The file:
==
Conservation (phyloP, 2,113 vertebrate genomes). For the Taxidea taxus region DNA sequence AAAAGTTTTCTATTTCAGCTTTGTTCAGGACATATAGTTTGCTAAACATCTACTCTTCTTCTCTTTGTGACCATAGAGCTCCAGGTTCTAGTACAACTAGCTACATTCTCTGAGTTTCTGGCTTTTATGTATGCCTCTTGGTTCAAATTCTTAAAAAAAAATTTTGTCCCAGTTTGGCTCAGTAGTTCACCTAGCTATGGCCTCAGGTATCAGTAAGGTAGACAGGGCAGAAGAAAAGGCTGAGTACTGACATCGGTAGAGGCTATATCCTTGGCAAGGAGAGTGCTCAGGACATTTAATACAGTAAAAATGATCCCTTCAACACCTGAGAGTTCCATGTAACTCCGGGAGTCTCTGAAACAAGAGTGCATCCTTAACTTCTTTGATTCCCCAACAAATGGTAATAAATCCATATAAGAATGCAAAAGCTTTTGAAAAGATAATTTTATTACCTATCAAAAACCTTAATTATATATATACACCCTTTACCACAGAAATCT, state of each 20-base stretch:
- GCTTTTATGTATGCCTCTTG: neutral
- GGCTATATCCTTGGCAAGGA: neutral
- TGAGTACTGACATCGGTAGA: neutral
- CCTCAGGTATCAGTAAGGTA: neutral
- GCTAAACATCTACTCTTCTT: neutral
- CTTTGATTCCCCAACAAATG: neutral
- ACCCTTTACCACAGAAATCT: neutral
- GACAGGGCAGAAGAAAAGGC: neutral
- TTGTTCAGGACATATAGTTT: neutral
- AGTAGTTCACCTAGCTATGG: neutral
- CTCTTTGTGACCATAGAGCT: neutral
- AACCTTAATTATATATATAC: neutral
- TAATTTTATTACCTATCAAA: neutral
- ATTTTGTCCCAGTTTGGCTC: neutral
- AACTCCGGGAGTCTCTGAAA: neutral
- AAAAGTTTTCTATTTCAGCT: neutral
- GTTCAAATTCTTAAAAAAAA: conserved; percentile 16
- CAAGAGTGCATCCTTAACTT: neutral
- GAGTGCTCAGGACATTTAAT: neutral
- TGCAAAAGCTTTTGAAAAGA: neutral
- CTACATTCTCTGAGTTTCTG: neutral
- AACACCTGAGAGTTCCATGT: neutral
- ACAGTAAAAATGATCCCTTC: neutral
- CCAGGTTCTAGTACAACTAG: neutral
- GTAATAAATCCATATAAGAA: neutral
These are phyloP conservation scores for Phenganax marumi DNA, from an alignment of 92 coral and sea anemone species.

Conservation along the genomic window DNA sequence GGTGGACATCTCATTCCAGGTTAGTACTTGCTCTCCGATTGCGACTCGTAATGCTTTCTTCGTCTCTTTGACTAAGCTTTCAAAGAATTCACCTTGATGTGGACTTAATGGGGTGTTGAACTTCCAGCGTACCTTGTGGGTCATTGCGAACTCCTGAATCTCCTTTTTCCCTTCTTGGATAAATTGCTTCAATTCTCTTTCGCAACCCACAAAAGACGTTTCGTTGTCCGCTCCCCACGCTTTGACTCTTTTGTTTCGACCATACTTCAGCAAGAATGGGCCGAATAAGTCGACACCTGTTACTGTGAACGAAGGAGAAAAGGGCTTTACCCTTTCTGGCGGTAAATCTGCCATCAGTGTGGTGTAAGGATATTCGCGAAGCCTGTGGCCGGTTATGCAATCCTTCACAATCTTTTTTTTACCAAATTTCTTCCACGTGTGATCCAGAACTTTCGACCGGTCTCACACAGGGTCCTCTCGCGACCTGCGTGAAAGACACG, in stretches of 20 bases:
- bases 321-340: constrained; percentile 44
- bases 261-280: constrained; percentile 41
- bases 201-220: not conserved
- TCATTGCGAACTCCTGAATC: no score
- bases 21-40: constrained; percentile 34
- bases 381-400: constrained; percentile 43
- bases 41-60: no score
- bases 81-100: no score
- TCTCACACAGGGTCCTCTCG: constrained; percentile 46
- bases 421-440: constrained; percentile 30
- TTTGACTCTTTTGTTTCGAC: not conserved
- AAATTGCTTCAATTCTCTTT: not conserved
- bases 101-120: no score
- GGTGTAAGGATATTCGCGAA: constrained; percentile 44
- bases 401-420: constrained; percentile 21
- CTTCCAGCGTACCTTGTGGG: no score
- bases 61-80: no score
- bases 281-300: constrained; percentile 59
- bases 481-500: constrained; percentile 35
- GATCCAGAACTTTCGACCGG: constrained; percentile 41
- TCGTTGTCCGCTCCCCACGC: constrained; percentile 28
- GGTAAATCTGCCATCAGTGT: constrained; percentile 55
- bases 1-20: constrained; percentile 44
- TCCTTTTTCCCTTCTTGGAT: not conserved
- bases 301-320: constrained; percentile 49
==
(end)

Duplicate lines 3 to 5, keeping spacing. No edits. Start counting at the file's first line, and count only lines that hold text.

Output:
- GGCTATATCCTTGGCAAGGA: neutral
- TGAGTACTGACATCGGTAGA: neutral
- CCTCAGGTATCAGTAAGGTA: neutral